Writing in the Mail & Guardian’s “Voice of Africa,” blogger Fungai Machirori observed: “Over the last few years, meticulous work has gone into crafting the ‘Africa Rising’ narrative–namely rising economies (like South Africa and Nigeria), tech and innovation [think Kenya] and the growth of a middle class we might call ‘post-African’—savvy, urban, cosmopolitan with no flies to swat off their faces and no begging bowls in their manicured hands.


“While the statistics do point to a truth, another truth still prevails,” she cautioned.


“Across Africa, I have seen the consumerist dream [high-end malls, cars, mansions and general financial exuberance] coexist with abjection, poverty and depleted social services. The rich do exist, but they are not the majority.


“The spread of Ebola shows up the Africa Rising narrative … Quite instantly, Ebola has become ‘the great leveler’ among Africans, re-perpetuating stereotypes of barbarism and savagery; that Africans eat ‘strange foods’ like fruit bats and bush meat and other ‘filthy creatures’, that we are unclean, diseased and therefore dangerous.


“Ebola has opened up the way for the ‘dark continent’ narrative to re-emerge, if it ever really disappeared,” she said. “Africa is collapsed into one territory, one country, one race, even if the fatality of Ebola represents about 0.15% of the continent. A dominant global hysteria has emerged that lends itself to racial profiling and generalizations. I’m wondering how far, if at all, the discourse around blackness has progressed.”


At the same time, she said, “Ebola is serving to deepen regionalism [West Africa versus the rest of Africa]and the dangerous sort of nationalism that has often led to ineffectual collaboration across the continent.


“If Africa—given its wealth of human and natural resources—cannot contain Ebola, then we must sober up and accept that we haven’t risen to where we should be, given the accompanying discourse of booming economies and commodity markets.”

Parent Category: ROOT
Category: News

August 28, 2014


LAWT News Service


Los Angeles County Board of Supervisors Chairman Don Knabe announced the installation and launch of electric vehicle charging stations at various County facilities for public use. Electric vehicle owners headed to certain County destinations will be able to charge their vehicles for up to four hours, free of charge, during the initial year of the program.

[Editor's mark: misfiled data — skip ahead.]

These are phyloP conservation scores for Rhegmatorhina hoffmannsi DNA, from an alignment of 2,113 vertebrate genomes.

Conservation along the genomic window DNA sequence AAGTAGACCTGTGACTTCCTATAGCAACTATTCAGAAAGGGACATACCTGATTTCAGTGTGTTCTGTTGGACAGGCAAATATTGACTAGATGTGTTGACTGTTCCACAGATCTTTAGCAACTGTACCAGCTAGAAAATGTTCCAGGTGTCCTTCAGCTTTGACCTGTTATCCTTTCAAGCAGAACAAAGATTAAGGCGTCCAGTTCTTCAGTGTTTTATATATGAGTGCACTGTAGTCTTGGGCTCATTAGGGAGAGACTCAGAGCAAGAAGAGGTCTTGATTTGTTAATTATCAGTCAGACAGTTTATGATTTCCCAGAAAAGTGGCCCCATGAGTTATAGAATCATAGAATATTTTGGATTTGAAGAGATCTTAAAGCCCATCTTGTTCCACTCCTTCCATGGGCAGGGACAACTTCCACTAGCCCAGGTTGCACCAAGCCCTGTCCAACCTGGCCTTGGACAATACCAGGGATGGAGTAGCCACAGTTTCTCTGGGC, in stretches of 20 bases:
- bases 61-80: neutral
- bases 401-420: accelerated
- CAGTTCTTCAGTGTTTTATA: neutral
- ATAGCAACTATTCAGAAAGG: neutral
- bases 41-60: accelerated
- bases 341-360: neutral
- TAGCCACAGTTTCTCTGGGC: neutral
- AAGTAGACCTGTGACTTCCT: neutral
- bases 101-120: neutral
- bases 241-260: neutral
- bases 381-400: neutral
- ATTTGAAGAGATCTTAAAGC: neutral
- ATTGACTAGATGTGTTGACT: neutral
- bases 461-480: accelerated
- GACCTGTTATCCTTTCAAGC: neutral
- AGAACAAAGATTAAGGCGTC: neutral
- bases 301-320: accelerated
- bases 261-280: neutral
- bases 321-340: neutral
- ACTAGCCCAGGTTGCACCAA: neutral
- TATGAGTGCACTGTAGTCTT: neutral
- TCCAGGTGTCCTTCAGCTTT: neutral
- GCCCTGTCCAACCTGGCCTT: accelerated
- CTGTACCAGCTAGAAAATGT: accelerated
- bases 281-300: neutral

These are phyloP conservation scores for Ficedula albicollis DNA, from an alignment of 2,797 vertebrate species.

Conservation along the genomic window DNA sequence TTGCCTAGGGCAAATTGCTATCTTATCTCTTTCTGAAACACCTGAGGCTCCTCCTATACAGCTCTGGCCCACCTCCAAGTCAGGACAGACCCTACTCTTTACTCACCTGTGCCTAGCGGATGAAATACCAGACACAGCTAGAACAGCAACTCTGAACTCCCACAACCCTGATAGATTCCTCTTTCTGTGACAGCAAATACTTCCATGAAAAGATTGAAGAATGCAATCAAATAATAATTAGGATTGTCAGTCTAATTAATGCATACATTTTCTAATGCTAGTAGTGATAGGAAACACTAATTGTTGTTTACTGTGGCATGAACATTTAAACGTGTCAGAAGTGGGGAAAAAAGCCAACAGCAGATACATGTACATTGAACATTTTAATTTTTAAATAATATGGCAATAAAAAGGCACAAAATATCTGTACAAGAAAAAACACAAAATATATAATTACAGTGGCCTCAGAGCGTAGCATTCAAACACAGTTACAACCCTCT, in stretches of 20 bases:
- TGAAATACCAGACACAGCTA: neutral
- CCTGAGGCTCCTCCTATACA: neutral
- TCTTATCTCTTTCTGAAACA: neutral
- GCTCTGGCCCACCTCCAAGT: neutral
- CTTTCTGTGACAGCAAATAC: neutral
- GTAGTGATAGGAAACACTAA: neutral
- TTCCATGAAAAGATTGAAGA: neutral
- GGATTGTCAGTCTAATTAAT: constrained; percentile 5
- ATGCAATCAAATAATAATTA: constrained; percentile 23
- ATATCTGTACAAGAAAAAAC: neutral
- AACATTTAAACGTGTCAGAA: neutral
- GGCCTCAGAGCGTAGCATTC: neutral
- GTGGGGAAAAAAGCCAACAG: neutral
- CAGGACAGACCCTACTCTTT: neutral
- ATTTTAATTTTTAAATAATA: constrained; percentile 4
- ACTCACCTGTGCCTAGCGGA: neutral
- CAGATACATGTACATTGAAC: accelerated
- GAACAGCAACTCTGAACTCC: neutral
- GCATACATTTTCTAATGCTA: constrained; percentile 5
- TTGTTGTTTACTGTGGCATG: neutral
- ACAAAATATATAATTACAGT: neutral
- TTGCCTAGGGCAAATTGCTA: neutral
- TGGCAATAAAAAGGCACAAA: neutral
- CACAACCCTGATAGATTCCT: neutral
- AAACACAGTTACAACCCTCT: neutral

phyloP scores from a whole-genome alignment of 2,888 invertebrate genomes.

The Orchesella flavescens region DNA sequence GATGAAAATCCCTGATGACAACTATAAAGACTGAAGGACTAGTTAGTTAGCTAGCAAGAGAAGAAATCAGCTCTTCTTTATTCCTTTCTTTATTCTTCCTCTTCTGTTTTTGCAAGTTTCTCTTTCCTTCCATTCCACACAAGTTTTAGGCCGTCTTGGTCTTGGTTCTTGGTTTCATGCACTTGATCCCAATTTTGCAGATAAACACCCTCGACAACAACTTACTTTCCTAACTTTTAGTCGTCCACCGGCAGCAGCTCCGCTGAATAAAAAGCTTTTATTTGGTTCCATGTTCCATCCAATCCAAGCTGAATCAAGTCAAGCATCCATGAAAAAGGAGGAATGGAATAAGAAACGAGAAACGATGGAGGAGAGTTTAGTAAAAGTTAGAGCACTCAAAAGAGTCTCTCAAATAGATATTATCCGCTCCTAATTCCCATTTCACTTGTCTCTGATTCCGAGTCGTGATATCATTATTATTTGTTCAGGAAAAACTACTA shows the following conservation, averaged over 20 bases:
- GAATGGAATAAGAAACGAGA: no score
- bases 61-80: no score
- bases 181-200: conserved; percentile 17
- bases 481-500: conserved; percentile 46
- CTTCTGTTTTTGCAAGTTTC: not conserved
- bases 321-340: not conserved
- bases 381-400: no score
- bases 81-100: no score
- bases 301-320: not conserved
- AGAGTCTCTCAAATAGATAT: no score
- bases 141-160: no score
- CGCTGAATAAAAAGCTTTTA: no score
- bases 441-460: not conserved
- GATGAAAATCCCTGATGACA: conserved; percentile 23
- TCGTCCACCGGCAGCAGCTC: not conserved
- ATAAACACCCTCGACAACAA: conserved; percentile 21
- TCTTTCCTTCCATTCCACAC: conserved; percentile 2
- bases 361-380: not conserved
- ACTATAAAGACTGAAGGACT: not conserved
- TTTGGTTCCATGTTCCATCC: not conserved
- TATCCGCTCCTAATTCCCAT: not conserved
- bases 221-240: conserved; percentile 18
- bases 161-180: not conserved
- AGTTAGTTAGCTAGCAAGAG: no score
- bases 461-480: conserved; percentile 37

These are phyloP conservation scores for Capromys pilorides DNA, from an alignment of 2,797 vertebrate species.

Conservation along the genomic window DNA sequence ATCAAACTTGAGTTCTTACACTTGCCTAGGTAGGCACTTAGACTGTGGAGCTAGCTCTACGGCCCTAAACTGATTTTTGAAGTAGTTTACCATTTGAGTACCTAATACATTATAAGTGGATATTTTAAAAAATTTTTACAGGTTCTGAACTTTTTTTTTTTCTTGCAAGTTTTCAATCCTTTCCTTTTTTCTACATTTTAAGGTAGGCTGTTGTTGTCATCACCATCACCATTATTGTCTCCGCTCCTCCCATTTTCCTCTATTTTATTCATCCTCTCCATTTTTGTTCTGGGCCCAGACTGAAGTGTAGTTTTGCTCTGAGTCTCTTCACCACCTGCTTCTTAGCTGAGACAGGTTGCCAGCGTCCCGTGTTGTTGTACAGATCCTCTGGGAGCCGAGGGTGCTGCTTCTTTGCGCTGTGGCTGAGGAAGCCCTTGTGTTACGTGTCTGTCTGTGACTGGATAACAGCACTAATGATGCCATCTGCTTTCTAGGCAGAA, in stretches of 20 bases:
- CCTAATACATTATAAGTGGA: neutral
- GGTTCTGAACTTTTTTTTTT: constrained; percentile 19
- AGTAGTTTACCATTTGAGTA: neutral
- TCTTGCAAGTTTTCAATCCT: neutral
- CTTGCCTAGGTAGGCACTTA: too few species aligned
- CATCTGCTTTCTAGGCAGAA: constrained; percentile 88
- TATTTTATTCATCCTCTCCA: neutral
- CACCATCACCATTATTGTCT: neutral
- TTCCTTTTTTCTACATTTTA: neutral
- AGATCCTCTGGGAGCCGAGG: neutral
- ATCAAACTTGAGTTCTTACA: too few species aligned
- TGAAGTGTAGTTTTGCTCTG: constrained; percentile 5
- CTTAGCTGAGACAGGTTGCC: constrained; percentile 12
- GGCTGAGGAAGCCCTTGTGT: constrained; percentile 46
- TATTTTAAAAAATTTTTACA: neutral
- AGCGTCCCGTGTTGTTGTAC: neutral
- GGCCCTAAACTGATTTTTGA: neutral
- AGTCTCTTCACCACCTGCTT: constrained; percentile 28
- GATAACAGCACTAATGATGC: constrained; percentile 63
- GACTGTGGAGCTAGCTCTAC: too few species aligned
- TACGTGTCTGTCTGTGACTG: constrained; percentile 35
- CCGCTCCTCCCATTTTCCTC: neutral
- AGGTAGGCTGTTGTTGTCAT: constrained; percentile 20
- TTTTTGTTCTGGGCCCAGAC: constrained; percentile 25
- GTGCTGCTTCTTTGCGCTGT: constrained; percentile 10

“From hospitals, to Sheriff’s stations to the Registrar-Recorder’s, we have facilities across the county that our 10 million residents visit or drive near-by,” said Knabe.  “We hope this program will encourage people to consider an electric vehicle by making charging options more accessible and convenient.”


Currently, there are over 20 electric vehicle charging stations at facilities across the County, with additional stations planned for installation in the coming months. Parking rates and restrictions may apply at certain facilities.


For an interactive Google Map of all current EV charging stations in LA County, visit:

Parent Category: ROOT
Category: News

August 28, 2014


Associated Press


California’s attorney general says she will appeal a federal court ruling that called the state’s death penalty unconstitutional.


The announcement on Thursday August 21 by Attorney General Kamala Harris came after U.S. District Judge Cormac Carney in Los Angeles ruled last month that the state’s death penalty takes too long to carry out, and that the unpredictable delays are arbitrary and unfair.


Death penalty foes have long argued that California’s delays amounted to unconstitutional cruel and unusual punishment, but until Carney’s ruling, the argument failed to persuade a judge.


Harris, however, said the amount of time it takes to execute inmates in California ensures they receive due process.